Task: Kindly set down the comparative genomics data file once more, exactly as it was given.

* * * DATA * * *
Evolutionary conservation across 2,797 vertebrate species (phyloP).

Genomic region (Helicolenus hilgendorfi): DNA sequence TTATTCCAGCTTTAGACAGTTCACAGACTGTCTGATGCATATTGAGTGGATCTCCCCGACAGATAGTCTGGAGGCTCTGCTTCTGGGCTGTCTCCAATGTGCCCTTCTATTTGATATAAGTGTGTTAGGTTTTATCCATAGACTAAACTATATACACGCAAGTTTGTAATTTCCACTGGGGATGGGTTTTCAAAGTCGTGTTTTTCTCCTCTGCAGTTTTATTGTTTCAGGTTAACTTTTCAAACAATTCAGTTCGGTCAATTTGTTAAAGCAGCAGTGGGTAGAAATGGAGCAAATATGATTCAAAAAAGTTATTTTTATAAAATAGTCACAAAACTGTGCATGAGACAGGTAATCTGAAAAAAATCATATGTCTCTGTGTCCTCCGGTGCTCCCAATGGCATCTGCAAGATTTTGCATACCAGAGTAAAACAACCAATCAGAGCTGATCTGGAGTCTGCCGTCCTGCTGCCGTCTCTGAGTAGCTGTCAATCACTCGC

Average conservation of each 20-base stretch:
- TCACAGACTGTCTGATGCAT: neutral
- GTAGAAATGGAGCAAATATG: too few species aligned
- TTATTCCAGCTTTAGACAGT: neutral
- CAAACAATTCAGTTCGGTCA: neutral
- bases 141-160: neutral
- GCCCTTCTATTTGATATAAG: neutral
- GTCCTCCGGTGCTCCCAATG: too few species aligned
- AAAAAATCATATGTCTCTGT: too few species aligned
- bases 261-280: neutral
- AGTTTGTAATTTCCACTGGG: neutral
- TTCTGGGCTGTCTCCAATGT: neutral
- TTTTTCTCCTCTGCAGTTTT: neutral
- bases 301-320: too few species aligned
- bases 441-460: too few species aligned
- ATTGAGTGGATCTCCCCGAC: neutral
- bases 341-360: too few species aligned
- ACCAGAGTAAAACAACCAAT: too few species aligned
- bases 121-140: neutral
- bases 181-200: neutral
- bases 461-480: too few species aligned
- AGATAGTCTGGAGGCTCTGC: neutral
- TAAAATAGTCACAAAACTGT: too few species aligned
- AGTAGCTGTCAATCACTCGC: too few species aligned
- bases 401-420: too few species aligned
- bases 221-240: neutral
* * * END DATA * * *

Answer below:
Evolutionary conservation across 2,797 vertebrate species (phyloP).

Genomic region (Helicolenus hilgendorfi): DNA sequence TTATTCCAGCTTTAGACAGTTCACAGACTGTCTGATGCATATTGAGTGGATCTCCCCGACAGATAGTCTGGAGGCTCTGCTTCTGGGCTGTCTCCAATGTGCCCTTCTATTTGATATAAGTGTGTTAGGTTTTATCCATAGACTAAACTATATACACGCAAGTTTGTAATTTCCACTGGGGATGGGTTTTCAAAGTCGTGTTTTTCTCCTCTGCAGTTTTATTGTTTCAGGTTAACTTTTCAAACAATTCAGTTCGGTCAATTTGTTAAAGCAGCAGTGGGTAGAAATGGAGCAAATATGATTCAAAAAAGTTATTTTTATAAAATAGTCACAAAACTGTGCATGAGACAGGTAATCTGAAAAAAATCATATGTCTCTGTGTCCTCCGGTGCTCCCAATGGCATCTGCAAGATTTTGCATACCAGAGTAAAACAACCAATCAGAGCTGATCTGGAGTCTGCCGTCCTGCTGCCGTCTCTGAGTAGCTGTCAATCACTCGC

Average conservation of each 20-base stretch:
- TCACAGACTGTCTGATGCAT: neutral
- GTAGAAATGGAGCAAATATG: too few species aligned
- TTATTCCAGCTTTAGACAGT: neutral
- CAAACAATTCAGTTCGGTCA: neutral
- bases 141-160: neutral
- GCCCTTCTATTTGATATAAG: neutral
- GTCCTCCGGTGCTCCCAATG: too few species aligned
- AAAAAATCATATGTCTCTGT: too few species aligned
- bases 261-280: neutral
- AGTTTGTAATTTCCACTGGG: neutral
- TTCTGGGCTGTCTCCAATGT: neutral
- TTTTTCTCCTCTGCAGTTTT: neutral
- bases 301-320: too few species aligned
- bases 441-460: too few species aligned
- ATTGAGTGGATCTCCCCGAC: neutral
- bases 341-360: too few species aligned
- ACCAGAGTAAAACAACCAAT: too few species aligned
- bases 121-140: neutral
- bases 181-200: neutral
- bases 461-480: too few species aligned
- AGATAGTCTGGAGGCTCTGC: neutral
- TAAAATAGTCACAAAACTGT: too few species aligned
- AGTAGCTGTCAATCACTCGC: too few species aligned
- bases 401-420: too few species aligned
- bases 221-240: neutral